Title
Phenology and interspecific association of **Forficula auricularia** and **Forficula pubescens** in apple orchards Phenology and interspecific association of **Forficula auricularia** and **Forficula pubescens** in apple orchards
Author
Faculty/Department
Faculty of Sciences. Biology
Publication type
article
Publication
Madrid ,
Subject
Biology
Source (journal)
Spanish journal of agricultural research. - Madrid
Volume/pages
13(2015) :1 , 12 p.
ISSN
1695-971X
1695-971X
Article Reference
e1003
Carrier
E-only publicatie
Target language
Dutch (dut)
English (eng)
Full text (Publishers DOI)
Affiliation
University of Antwerp
Abstract
The European earwig Forficula auricularia L. (Dermaptera: Forficulidae) has been widely studied as a key predator of pests in temperate regions, but its phenology and behavior may differ in warmer areas such as the Mediterranean. Here we assessed the phenology, aggregation, and interspecific association of F. auricularia and Forficula pubescens Gené, the only two species found consistently in both ground and canopy shelters in Mediterranean apple orchards. In addition to F. auricularia and F. pubescens, three other earwig species, namely Labidura riparia Pallas, Nala lividipes Dufour and Euborellia moesta Gené, were found occasionally. The mature stages of F. auricularia were observed mainly from May to November in tree shelters and immature ones from October to June in ground shelters. Adult individuals of F. pubescens were observed year-round and nymph instars were detected from April to June in ground as well as in tree shelters. The suitability of the current degree-days models for temperate regions was evaluated for the prediction of European earwig phenology in a Mediterranean climate. Regarding interspecific association, F. auricularia and F. pubescens co-occurred in canopies without apparent competition. This study provides useful weekly data about the phenology of the two earwig species throughout the year that can be used to detect the key periods during which to enhance their populations in pip fruit orchards or to control them in stone fruit crops. Furthermore, our results are of relevance for the development of new phenological models of earwigs in Mediterranean areas where nymphs hibernate, a feature that makes current models inaccurate.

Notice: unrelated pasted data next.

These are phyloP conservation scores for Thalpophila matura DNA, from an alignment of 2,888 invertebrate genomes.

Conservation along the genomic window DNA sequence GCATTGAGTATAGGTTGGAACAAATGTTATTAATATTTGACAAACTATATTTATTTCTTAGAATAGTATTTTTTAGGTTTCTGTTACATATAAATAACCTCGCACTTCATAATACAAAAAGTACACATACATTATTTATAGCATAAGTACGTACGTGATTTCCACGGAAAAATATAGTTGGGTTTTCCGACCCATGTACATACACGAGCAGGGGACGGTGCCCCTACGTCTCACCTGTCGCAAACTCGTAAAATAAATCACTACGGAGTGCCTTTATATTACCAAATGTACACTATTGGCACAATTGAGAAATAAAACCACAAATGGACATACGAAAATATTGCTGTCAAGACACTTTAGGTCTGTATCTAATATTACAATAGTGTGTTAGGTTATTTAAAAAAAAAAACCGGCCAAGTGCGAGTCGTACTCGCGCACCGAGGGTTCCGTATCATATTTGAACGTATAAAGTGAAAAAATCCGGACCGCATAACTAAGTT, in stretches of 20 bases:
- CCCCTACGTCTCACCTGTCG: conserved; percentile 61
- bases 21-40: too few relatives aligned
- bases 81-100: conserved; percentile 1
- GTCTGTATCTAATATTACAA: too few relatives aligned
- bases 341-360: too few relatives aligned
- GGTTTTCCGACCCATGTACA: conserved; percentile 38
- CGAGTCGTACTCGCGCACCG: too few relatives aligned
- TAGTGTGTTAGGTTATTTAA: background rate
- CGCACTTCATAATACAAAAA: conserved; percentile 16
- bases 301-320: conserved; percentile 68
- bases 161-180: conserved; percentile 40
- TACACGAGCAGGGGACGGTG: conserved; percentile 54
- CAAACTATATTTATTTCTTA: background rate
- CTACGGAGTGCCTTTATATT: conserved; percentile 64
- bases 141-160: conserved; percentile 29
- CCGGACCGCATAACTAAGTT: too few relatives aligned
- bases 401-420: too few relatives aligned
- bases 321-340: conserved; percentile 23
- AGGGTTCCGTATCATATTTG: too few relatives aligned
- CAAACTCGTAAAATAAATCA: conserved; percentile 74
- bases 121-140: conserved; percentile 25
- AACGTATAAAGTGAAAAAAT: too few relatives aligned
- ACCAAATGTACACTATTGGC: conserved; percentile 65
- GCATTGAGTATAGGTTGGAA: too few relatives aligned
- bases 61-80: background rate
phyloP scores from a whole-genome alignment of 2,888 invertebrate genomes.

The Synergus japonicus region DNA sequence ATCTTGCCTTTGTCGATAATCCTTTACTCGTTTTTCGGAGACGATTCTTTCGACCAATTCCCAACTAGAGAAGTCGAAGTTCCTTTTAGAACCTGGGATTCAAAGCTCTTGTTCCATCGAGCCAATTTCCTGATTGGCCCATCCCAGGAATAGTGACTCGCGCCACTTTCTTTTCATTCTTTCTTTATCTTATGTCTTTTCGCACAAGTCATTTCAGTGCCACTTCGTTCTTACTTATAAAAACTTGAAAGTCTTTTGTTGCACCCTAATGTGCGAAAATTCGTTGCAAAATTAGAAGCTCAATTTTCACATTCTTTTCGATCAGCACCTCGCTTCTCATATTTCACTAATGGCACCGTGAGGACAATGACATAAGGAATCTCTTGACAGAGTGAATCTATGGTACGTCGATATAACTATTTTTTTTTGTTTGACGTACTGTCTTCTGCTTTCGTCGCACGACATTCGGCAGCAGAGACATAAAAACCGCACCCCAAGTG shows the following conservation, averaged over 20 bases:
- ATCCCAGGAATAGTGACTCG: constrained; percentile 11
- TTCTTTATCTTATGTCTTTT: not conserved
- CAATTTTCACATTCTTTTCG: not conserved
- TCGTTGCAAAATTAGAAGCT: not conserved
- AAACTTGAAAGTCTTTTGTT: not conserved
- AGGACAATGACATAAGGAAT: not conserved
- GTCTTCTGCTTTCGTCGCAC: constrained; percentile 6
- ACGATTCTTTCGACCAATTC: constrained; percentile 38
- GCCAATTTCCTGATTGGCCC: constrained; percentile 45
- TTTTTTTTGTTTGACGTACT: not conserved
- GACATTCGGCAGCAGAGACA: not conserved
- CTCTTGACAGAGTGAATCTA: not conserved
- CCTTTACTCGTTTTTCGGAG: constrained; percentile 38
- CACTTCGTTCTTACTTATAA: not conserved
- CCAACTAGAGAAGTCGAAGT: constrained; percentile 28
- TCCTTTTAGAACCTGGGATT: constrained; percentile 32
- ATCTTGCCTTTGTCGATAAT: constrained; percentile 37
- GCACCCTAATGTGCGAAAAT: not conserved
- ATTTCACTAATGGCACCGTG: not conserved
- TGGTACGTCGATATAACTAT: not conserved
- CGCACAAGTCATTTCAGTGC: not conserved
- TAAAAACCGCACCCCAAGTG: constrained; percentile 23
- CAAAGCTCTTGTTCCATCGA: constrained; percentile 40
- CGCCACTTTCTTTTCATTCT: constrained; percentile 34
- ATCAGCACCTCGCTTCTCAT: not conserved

Full text (open access)
https://repository.uantwerpen.be/docman/irua/137f0b/470ba4dd.pdf
E-info
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